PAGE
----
School Administrators Lobby for Effective Change on Educator Evaluation Law
The New York State School Administrators Consortium (NYSSAC), representing the two largest educational administrators associations in New York State, lobbied the offices of Albany lawmakers today. They advocated for pathways to a more considered, effective principal and teacher evaluation system – one that assures the role of building administrators as the instructional leaders of schools and does not hold hostage needed state aid to school districts. SAANYS and NYSFSA representatives met with legislative leaders, including the education committee chairs of both houses.
During the visits school leaders reiterated their support for the recently passed Assembly Bill A.7303-a. The bill contains elements of what NYSSAC views as steps in the development of a more effective APPR system. Specifically, the consortium advocated to: 1) Extend the dates by which the State Board of Regents must enact regulations and districts must implement an APPR system under Section 3012-d. 2) De-link increased state aid from the implementation of Section 3012-d APPR. 3) Ensure that there is an independent assessment of any APPR system with a commitment to necessary adjustments based on such assessment. 4) Make the independent evaluator subcomponent optional for school districts / BOCES.
The last point is a priority for the consortium, and an element that the group would like to see added to the Senate’s corresponding APPR bill, S.5124. Administrators stressed that to mandate the assignment of independent evaluators diminishes the ability of a teacher’s principal to evaluate performance and provide effective instructional leadership on an ongoing and consistent basis. It is also another unfunded mandate, one that would cause financial and organizational stress.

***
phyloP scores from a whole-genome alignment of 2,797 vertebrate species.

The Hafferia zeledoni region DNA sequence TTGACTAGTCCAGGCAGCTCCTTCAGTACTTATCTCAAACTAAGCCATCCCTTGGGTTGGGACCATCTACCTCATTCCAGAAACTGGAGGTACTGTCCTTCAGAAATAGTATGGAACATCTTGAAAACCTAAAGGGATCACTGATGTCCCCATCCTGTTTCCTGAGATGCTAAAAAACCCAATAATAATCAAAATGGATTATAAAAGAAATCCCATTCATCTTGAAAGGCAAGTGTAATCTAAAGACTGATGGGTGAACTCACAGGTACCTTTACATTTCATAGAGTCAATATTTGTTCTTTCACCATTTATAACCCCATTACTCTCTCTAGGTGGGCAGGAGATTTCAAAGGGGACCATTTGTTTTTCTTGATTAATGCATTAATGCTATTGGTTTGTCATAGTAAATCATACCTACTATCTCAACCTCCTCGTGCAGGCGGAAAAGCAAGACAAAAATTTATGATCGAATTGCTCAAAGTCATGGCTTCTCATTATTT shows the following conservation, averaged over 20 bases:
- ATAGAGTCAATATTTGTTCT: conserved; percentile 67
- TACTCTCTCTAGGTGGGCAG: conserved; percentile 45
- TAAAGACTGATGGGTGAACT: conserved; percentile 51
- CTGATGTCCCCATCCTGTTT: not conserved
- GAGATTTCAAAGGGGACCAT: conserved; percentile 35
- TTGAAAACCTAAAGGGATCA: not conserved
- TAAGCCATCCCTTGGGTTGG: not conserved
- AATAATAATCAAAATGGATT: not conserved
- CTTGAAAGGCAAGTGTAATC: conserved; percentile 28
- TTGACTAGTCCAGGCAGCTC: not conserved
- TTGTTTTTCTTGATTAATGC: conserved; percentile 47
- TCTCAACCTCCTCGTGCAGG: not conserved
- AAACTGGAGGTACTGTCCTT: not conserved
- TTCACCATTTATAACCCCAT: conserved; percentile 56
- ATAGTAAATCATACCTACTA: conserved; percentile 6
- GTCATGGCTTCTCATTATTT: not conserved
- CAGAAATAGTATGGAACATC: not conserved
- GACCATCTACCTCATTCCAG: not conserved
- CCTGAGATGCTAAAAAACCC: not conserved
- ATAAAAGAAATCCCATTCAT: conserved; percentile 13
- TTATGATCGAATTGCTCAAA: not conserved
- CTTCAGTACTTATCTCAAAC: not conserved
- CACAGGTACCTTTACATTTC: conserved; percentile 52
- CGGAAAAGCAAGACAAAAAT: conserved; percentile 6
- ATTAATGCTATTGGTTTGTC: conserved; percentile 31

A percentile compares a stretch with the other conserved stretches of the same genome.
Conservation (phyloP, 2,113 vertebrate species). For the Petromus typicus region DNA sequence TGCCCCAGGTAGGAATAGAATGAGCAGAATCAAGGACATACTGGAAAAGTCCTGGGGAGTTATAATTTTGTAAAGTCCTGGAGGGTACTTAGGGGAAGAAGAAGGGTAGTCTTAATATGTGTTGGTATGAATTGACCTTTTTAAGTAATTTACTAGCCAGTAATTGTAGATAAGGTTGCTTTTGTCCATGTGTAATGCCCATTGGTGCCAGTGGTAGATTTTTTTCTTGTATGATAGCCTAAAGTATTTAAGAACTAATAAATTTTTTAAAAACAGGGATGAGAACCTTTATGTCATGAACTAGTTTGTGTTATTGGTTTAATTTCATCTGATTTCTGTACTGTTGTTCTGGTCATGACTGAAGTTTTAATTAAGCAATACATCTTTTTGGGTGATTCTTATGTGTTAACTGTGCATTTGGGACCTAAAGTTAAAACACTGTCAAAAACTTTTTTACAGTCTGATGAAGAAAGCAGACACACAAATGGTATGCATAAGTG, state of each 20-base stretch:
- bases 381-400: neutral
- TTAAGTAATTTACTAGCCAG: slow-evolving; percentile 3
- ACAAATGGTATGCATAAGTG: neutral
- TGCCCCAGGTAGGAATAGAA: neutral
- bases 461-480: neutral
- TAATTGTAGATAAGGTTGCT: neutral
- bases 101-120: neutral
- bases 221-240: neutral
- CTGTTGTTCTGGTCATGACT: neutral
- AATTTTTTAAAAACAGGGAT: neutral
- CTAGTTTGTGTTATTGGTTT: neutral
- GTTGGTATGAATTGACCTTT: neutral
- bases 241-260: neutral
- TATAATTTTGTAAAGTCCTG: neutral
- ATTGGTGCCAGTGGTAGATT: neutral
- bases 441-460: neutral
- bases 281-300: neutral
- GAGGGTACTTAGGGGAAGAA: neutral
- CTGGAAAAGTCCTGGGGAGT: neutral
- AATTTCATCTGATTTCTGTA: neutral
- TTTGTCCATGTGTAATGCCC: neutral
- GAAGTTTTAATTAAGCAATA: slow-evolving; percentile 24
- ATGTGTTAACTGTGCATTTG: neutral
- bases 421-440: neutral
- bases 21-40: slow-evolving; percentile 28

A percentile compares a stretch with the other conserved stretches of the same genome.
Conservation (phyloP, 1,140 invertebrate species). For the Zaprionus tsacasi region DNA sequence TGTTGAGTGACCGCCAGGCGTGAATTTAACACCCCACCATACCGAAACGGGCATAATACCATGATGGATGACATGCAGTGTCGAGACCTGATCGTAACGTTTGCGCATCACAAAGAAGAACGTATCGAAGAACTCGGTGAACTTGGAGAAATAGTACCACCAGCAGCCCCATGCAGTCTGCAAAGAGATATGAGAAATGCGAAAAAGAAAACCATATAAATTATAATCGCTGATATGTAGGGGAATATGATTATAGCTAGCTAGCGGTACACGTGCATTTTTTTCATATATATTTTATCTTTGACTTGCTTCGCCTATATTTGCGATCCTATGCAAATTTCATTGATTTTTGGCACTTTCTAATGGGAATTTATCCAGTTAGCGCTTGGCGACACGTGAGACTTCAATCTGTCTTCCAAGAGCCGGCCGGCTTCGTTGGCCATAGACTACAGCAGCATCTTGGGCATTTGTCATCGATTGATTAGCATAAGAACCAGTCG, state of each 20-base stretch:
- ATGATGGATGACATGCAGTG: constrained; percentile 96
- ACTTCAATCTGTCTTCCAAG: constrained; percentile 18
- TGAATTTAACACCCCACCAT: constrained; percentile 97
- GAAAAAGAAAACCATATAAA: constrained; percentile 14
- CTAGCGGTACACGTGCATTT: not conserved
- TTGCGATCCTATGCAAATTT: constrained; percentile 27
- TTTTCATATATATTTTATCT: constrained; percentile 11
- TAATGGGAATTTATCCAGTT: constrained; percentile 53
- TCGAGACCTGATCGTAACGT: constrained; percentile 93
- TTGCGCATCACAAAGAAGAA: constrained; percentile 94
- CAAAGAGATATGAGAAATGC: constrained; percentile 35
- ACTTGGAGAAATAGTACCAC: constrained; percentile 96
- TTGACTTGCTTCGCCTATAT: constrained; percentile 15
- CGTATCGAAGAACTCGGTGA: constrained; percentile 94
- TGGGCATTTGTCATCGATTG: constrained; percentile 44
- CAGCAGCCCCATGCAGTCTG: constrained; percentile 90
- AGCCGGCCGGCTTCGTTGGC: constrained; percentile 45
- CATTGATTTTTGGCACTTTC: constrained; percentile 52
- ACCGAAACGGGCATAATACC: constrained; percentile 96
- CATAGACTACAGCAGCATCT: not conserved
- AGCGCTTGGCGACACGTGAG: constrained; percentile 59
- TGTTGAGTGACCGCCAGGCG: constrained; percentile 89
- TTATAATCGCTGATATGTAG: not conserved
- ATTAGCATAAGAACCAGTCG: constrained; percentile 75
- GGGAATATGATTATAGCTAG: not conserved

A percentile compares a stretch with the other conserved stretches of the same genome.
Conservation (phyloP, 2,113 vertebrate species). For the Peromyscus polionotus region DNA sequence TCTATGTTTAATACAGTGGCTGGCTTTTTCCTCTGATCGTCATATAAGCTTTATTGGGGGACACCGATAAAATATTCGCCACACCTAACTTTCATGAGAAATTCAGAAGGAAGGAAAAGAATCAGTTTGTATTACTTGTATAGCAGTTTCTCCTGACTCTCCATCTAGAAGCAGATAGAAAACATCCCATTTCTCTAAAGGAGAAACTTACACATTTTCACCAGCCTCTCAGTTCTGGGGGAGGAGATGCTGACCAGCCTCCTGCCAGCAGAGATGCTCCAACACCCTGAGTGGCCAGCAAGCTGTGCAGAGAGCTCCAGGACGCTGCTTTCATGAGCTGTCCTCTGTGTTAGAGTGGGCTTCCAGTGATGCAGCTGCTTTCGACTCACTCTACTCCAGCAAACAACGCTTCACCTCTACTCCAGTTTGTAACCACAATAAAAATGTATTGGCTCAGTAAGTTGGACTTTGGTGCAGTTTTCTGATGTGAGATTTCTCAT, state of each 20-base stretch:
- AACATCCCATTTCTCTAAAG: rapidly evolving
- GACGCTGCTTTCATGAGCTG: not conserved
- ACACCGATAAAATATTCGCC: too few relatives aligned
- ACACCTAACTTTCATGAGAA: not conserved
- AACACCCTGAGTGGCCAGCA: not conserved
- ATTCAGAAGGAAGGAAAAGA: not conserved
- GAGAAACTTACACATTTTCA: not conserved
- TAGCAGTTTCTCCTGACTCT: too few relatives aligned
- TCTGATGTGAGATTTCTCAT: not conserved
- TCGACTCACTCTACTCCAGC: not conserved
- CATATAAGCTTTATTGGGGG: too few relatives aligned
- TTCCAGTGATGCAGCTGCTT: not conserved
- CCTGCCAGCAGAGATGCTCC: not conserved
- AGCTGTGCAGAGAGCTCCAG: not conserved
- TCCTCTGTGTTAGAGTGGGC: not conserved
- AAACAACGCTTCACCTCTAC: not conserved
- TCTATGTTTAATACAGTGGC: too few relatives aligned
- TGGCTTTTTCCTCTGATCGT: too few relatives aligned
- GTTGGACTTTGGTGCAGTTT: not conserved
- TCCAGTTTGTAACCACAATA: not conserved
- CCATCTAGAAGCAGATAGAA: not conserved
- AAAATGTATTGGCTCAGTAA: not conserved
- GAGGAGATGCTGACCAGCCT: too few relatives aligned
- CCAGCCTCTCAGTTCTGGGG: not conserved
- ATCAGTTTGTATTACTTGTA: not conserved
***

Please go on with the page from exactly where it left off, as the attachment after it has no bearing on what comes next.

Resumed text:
Said SAANYS Executive Director Kevin Casey, “We have an opportunity here to make important, immediate adjustments to a law that was originally thrown together at the 11th hour then made even worse in this year’s budget process. How our schools operate and how we evaluate and support educators requires considerable thought, dialogue, and input from all stakeholders. We will all need to continue to work toward an appropriate evaluation system. Anything less is a disservice to our students and our communities.”
Commented NYSFSA Executive Director Peter McNally, “It is time that the entire APPR system is analyzed and evaluated by impartial education experts. There is no comprehensive research that indicates that this APPR system has positively impacted student achievement.”
The New York State School Administrators Consortium (NYSSSAC) represents nearly 23,000 active and retired school principals, assistant principals, supervisors and administrators from every reach of the state. NYSSAC is the collaboration between the New York State Federation of School Administrators (NYSFSA) representing New York City, Yonkers, and the City of Buffalo and the School Administrators Association of New York State (SAANYS), which represents administrators in all other cities and counties in the state.